RealTime: Former Congressman Henry Hyde Dies


Former Illinois Rep. Henry Hyde, architect of the Hyde Amendment, died today at age 83.

As NPR's Julie Rovner reported, Hyde was a freshman member of the minority party when he offered an amendment to ban federal funding for abortion in June 1976 (it became law a year later). "It forced every member of Congress to take a position on the issue," said Douglas Johnson, of the National Right to Life Committee. "It lead to the development of the question of human life, of respect for human life."

Hyde argued to keep the ban on abortion even in case of rape or incest. But, five years later, when faced with the choice to include a rape or incest exception or lose the ban altogether under President Clinton, he made the pragmatic choice to allow the exception.

The National Network of Abortion Funds has been waging a battle to repeal the Hyde Amendment, recognizing that abortion must not only be legal but also accessible.

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  • invalid-0

    Emily & readers,

    I’m thankful for what Henry Hyde did – rescue 1 million Americans from destruction. That is the modest estimate of how many are alive in this country today because of the labors of this man, and the Hyde amendment.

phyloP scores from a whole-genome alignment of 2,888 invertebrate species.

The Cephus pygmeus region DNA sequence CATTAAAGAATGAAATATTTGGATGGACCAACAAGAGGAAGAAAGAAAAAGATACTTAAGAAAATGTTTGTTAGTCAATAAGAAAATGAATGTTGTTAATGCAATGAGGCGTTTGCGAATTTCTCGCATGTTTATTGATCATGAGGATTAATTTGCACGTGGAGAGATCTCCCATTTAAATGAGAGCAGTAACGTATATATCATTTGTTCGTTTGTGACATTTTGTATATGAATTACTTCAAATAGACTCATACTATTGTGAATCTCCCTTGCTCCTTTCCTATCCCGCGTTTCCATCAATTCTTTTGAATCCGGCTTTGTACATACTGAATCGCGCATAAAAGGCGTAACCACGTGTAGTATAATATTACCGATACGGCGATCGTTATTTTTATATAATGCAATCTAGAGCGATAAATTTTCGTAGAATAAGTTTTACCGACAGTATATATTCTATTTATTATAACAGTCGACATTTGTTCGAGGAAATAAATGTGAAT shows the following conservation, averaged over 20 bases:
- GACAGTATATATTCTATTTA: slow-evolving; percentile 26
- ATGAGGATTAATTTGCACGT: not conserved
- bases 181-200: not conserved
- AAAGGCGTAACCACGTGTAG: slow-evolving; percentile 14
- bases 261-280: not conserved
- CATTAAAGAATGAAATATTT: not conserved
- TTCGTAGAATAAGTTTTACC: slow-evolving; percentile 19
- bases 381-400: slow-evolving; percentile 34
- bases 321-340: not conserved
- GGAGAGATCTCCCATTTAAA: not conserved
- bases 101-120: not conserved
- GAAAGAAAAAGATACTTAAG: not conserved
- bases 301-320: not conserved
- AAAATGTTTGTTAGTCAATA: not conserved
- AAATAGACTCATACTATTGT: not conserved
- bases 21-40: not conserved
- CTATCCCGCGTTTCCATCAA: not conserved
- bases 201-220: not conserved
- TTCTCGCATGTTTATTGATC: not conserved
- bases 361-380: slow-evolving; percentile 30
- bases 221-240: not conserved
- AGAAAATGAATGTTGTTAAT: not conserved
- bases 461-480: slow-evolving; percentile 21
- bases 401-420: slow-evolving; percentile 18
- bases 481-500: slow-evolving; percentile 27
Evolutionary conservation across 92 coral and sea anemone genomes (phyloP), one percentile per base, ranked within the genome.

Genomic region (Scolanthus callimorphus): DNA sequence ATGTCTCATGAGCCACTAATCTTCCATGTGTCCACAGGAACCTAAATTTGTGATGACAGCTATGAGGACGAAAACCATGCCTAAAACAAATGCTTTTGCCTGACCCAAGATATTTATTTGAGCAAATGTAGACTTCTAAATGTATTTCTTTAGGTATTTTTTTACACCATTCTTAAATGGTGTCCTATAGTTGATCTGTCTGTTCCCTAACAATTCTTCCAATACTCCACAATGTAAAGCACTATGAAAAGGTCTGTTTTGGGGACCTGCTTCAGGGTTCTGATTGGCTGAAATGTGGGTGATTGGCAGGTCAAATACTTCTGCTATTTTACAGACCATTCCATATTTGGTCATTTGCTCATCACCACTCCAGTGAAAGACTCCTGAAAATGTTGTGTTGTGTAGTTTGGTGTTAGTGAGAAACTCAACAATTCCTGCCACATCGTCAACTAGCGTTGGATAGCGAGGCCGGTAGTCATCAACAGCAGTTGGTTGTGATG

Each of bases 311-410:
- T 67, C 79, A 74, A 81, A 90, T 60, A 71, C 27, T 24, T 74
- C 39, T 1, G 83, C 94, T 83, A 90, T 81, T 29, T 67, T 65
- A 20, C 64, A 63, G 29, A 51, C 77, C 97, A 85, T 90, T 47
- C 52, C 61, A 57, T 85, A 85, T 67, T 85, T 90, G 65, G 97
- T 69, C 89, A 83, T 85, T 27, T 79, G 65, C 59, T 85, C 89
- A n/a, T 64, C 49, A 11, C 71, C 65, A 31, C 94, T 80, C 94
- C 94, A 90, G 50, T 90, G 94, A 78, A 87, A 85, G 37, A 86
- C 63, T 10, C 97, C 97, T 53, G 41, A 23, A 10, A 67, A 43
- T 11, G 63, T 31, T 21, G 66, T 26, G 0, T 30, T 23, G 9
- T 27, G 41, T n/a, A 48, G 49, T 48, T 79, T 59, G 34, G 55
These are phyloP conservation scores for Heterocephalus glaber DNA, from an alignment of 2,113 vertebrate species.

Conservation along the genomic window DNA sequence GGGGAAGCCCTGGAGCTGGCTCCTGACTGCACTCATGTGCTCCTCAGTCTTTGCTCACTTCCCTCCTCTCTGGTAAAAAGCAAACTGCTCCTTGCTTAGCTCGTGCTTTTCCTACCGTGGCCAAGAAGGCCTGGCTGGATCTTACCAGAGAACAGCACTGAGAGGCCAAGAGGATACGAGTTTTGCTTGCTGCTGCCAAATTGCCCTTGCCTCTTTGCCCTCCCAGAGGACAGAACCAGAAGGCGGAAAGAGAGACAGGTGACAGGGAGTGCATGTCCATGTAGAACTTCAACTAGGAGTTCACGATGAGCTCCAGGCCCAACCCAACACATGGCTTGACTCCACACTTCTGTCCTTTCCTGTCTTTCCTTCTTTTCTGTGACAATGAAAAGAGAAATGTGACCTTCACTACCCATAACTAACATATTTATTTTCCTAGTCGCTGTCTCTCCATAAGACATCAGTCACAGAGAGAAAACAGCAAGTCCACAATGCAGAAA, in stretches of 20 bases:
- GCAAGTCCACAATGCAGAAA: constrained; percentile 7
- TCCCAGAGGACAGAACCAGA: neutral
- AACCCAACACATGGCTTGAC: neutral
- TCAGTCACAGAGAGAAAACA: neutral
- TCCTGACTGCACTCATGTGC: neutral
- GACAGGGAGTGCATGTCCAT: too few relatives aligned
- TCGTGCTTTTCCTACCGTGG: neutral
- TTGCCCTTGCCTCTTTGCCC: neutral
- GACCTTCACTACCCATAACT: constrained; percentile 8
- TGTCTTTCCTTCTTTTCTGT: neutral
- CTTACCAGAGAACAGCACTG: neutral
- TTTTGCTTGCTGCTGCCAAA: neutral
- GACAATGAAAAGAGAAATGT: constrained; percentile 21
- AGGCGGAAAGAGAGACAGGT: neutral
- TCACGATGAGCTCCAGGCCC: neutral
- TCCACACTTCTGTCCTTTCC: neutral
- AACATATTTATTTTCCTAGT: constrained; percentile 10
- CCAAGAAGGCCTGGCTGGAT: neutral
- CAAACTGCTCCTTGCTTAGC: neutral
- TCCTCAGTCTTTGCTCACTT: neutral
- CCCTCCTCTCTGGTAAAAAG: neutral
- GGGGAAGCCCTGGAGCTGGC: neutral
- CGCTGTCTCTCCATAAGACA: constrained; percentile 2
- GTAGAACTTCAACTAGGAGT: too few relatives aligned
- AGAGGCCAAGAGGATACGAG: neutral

In any field of endeavor we would count someone a hero who saves someone else’s life – but a million lives… and when you add to that the productivity of those saved lives, and the generations of Americans they will in turn raise up – awesome, absolutely awesome.

    Life is a cause worth giving your life for.

    Blessings,
    -Bro Baker

  • scott-swenson

    Life is worth fighting for, which is why we fight for women's lives and their rights not to have to be sent backwards in time when society didn't believe they had rights to make their own personal health care decisions. Millions of women are alive today because they have access to safe, legal reproductive health care that can include an abortion. Recent studies published in the internationally recognized medical journal The Lancet indicate that where abortion is banned, it does not decline. It just becomes unsafe, and then a mother, likely with other children at home, dies, orphaning the children she is already raising.

    Henry Hyde should be remembered as a good man with political views some people disagree with. When, late in life he faced revelations of an affair, he chalked it up to "youthful indiscretions" – he was in his 40's when it happened.

    Acknowledging that humans make mistakes or have youthful indiscretions made him more forgiving, less political. If only he and those who believe his amendment is saving lives would understand that education, prevention, and safe reproductive health do more to achieve the goals they seek, then we could talk legacy.

    Be the change you seek,

    Scott Swenson, Editor